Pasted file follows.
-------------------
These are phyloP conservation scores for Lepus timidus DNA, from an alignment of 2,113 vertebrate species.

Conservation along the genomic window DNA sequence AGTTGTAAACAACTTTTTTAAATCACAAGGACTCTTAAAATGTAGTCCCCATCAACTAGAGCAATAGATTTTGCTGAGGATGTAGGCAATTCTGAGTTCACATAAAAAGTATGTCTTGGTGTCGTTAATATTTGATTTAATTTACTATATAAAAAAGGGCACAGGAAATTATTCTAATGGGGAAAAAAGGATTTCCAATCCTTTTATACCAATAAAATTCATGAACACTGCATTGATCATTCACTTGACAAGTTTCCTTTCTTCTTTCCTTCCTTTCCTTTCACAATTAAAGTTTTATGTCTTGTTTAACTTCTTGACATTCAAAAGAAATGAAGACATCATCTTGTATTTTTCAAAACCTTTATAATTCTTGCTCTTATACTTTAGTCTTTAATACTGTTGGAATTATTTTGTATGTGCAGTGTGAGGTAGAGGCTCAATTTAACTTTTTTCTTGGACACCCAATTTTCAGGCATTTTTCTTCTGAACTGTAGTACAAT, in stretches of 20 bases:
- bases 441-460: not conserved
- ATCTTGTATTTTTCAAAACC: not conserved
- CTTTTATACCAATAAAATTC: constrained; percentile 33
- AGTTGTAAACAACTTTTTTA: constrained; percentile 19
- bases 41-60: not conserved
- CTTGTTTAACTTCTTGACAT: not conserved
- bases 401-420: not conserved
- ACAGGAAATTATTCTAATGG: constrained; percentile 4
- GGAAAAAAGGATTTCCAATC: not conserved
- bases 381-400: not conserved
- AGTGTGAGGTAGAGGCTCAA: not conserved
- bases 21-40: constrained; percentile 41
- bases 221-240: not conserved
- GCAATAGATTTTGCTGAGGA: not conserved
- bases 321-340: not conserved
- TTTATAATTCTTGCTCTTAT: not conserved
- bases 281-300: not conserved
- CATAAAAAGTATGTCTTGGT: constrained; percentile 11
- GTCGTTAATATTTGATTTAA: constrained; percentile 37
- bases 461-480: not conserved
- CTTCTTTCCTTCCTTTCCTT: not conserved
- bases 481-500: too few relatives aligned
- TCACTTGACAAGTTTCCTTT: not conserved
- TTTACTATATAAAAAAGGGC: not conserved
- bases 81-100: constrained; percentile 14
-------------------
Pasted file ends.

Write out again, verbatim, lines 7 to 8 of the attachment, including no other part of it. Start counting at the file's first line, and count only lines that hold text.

- bases 41-60: not conserved
- CTTGTTTAACTTCTTGACAT: not conserved